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Harmony’s Expansion Projects

Harmony, which is one of the world’s largest gold producers, has been working upon a number of major projects to upgrade its assets. These are the Elandsrand new mine, the Phakisa project, the Doornkop project and the Tshepong Sub-66 and Sub-71 projects.

Harmony produces about 1.5 million ounces of gold a year from its operations located primarily on South Africa’s Witwatersrand basin. In South Africa these encompass 10 underground operations, an open-pit mine and surface operations in Gauteng, North West province, Mpumalanga and the Free State.

Harmony also recently announced the formation of Rand Uranium that will turn to account the substantial uranium-rich material held by the group at its Randfontein operations.

The company’s operations in the Free State, where it holds the dominant position, include Bambanani that produces 175,000 ounces of gold a year (oz/y), Joel (67,000 oz/y), Masimong (129,000 oz/y), Target (93,000 oz/y), Tshepong (273,119 oz/y) and the Virginia operations (275,000 oz/year). These figures are based on Harmony’s most recent annual production numbers. The Virginia operations include the Harmony 2, Merriespruit 1 and 3, Brand and Unisel shafts. There is also the Phakisa operation, which has just begun its ramp-up of production.

In Gauteng, Harmony’s operations include the Doornkop mine, which produced 48,000 ounces in the past year, and Elandsrand which produced 174,000 ounces over the past year.

In Mpumalanga, the company’s Evander operations that include the Evander 2, 5, 7 and 8 shafts produce at 263,000 ounces a year, the Kalgold opencast operation produces at 102,000 ounces a year, and the Phoenix surface mining produces at 35,000 ounces a year. Harmony’s other surface mining operations in Mpumalanga produce some 26,000 ounces of gold a year.

Elandsrand New Mine Project
The US$139 million Elandsrand new mine project achieved its first production in October 2003 and will achieve full production in June 2012. It will have a life-of-mine of 23 years and produce 370,000 ounces of gold a year. It has an average reserve head grade of 6.46 g/t giving it 7.95 million life-of-mine ounces. In January 2009 the access development on the 113 level was completed and the 102 level bulk air cooler was commissioned.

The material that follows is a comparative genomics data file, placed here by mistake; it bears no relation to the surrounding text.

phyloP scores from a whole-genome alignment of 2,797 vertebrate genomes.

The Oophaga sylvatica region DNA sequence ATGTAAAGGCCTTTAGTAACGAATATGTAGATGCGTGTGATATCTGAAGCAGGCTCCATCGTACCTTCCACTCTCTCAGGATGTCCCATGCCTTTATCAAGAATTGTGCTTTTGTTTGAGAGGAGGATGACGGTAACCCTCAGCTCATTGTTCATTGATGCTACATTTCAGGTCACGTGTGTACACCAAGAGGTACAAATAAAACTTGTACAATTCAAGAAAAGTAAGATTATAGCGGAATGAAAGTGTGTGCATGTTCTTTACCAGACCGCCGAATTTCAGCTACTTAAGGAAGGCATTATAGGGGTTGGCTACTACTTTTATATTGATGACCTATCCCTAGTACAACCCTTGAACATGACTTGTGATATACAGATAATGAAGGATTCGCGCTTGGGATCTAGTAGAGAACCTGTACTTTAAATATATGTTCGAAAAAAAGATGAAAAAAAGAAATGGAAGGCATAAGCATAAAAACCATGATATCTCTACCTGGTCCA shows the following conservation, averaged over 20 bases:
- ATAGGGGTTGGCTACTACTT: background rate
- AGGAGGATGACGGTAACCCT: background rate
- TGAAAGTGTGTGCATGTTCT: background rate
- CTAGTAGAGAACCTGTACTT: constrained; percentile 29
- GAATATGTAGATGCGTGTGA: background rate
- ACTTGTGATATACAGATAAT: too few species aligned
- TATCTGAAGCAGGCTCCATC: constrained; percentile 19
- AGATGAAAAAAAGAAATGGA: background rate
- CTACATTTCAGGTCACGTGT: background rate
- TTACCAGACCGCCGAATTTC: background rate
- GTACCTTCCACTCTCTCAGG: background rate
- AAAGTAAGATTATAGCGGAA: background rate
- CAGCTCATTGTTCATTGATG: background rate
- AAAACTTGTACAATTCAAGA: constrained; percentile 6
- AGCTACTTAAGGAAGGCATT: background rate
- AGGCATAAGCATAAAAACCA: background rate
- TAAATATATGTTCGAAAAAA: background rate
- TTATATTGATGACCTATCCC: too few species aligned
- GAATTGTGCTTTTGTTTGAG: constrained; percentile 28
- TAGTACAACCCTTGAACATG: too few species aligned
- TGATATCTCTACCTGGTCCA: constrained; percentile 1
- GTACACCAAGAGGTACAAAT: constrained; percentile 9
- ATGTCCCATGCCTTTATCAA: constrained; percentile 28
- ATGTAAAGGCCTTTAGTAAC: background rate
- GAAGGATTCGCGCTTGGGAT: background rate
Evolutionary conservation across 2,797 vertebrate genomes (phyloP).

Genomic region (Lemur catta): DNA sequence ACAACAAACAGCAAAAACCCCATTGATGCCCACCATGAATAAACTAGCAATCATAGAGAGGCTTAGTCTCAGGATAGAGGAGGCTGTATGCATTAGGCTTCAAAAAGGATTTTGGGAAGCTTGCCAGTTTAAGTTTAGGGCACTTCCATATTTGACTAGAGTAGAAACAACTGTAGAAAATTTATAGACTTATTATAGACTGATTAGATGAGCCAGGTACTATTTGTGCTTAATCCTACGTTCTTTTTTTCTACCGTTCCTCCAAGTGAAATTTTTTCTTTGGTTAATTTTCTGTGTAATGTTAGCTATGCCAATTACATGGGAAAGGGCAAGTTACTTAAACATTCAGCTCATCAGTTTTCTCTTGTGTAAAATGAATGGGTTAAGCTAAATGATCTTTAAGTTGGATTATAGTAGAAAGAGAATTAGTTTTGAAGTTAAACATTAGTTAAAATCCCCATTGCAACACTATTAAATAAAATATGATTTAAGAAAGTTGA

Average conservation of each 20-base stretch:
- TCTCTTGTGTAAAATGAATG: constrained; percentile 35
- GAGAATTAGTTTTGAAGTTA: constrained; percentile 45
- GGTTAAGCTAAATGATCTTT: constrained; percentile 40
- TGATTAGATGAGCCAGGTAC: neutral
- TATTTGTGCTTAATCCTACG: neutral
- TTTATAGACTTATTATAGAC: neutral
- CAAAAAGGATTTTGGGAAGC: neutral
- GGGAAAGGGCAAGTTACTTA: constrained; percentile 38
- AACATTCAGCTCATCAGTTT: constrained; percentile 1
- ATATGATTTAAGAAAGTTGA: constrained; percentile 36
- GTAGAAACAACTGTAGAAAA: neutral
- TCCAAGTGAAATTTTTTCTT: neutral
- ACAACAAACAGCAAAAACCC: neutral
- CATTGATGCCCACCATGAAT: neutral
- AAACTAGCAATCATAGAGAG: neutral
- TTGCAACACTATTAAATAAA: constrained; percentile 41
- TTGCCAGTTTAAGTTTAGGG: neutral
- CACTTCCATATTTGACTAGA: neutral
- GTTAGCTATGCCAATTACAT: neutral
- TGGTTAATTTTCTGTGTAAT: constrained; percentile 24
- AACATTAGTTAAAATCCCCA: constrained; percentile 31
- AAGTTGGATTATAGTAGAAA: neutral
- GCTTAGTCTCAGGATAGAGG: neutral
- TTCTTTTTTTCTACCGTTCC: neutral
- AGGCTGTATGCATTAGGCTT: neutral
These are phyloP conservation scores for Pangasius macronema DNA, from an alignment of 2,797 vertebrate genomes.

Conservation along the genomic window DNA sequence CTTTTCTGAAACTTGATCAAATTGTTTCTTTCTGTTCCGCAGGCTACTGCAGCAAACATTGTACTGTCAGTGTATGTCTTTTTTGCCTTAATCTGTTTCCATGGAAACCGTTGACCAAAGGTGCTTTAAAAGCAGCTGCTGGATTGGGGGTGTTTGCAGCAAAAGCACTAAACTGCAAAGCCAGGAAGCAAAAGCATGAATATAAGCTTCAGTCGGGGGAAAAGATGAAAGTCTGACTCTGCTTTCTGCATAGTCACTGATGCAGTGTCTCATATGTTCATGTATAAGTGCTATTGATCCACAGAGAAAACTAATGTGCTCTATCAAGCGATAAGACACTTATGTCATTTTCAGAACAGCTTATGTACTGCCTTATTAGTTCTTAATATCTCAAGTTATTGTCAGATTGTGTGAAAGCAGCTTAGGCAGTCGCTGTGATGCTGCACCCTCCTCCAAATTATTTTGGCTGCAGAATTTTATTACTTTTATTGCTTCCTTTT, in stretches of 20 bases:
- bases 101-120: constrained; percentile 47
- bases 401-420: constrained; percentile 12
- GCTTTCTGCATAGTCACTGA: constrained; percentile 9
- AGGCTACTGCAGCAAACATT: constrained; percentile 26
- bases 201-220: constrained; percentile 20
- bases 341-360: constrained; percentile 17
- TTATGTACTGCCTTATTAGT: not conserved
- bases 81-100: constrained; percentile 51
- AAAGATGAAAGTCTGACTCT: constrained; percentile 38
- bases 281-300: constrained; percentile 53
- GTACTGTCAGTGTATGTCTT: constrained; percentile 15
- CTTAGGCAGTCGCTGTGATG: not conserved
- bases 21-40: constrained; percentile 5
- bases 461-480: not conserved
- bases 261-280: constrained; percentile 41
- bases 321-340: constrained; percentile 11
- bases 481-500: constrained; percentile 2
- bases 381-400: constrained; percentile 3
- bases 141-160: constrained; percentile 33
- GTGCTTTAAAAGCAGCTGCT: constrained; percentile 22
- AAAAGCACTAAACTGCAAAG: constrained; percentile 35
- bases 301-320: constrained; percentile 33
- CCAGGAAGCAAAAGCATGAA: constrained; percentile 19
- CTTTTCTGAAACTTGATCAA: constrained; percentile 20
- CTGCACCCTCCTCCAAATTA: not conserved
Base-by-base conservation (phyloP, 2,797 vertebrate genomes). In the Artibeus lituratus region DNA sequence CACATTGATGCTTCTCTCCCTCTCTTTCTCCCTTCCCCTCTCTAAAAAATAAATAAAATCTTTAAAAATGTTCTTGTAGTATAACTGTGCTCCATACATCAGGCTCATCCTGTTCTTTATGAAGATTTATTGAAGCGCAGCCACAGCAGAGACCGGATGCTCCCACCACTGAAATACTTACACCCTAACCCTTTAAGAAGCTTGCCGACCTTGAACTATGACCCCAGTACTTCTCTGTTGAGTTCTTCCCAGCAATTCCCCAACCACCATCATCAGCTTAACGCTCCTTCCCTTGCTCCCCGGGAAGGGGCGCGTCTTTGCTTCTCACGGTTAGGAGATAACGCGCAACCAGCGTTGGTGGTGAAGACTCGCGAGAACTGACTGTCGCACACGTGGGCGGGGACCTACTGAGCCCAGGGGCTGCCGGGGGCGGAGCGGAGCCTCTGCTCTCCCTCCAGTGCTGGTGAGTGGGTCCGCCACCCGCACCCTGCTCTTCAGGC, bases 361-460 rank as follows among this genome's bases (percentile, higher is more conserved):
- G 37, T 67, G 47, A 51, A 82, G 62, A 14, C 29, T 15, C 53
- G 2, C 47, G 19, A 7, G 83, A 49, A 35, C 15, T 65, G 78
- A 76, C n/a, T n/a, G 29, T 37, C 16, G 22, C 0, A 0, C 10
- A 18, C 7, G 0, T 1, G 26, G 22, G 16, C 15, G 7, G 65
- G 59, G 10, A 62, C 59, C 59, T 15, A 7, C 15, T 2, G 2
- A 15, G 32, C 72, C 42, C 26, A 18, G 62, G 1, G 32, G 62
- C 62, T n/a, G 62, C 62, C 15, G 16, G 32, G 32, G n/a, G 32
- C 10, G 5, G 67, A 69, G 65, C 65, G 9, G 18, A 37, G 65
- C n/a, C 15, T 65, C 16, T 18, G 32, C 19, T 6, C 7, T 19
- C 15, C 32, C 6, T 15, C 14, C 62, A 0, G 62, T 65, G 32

If the new mine project was not embarked upon Elandsrand would in all probability be closed by 2012. The new mine will be delivering 100% of Elandsrand production by 2015/16. At the moment the Elandsrand new mine project already accounts for 43% of the overall mine output.

This long life high reserve ounce project is seen as a particularly attractive one for Harmony to enhance the quality of the company’s reserve base. It was a project taken over from AngloGold Ashanti, which had only completed the sinking and equipping of the sub-shaft and ventilation shafts as well as the development around the stations. Harmony did most of the horizontal access development on 102, 105, 109 and 113 levels.

Elandsrand schematic

Schematic showing the Elandsrand new mine

Harmony has done or is currently establishing all infrastructure development for the 100 level sub-station, and the 100 level and 98 level refrigeration complex, the 115 level pump station, the 92 level turbine complex and the sinking of the No 2 and No 3 backfill shafts.

Elandsrand mines the Ventersdorp Contact Reef (VCR) orebody, a tabular orebody with an average dip of 23O to 25O. The orebody has a strike distance of about six kilometres at Elandsrand, with the dip distance in excess of four kilometres. The VCR is a conglomerate band that varies from 10 cm to 100 cm and has an average thickness of 40 cm.

To the west of the mining area, the Elsburg reef subcrops against the VCR. The Elsburg reef is a massive conglomerate with thickness varying from 100 cm to 300 cm with value ranges comparable to the VCR.

Mining width at the Elandsrand new project varies from 121 to 135 cm as a result of the thicker Elsburg reef mining to the west of Elandsrand. The mining grade varies from 1,100 cmg/t to 1,450 cmg/t, averaging about 1,320 cmg/t. Dilution is well managed with an instope average dilution of 7.6% consisting of gully dilution, off reef and forced off reef mining. The recovery grade out of the new mine is planned to range between 5.6 g/t and 6.8 g/t over the life of the project.

Elandsrand mines down to 3,000 meters below surface, and therefore is the biggest consumer of electricity amongst the Harmony shafts. Electricity is mainly consumed for refrigeration, pumping, compressed air generation, ventilation fans and winding of people, material and rock.

Deep level gold mining also has its own challenges with regard to rock engineering conditions and requires a much more intense support system to ensure safe mining. The support system used at Elandsrand is expensive and consists of backfill, wooden pre-stressed packs, elongates, rock bolting, mesh and lacing, gunniting and pre-stressed mechanical anchors.

Elandsrand has been exposed to the same cost escalations as the rest of the mining industry, with steel and explosives prices having increased by about 100% since July 2007, while timber, which is the primary support used along with backfill, saw increases close on 75%. Electricity went up by 40% and, while management expects decreases in the prices of most consumable products during 2009, electricity will be the exception.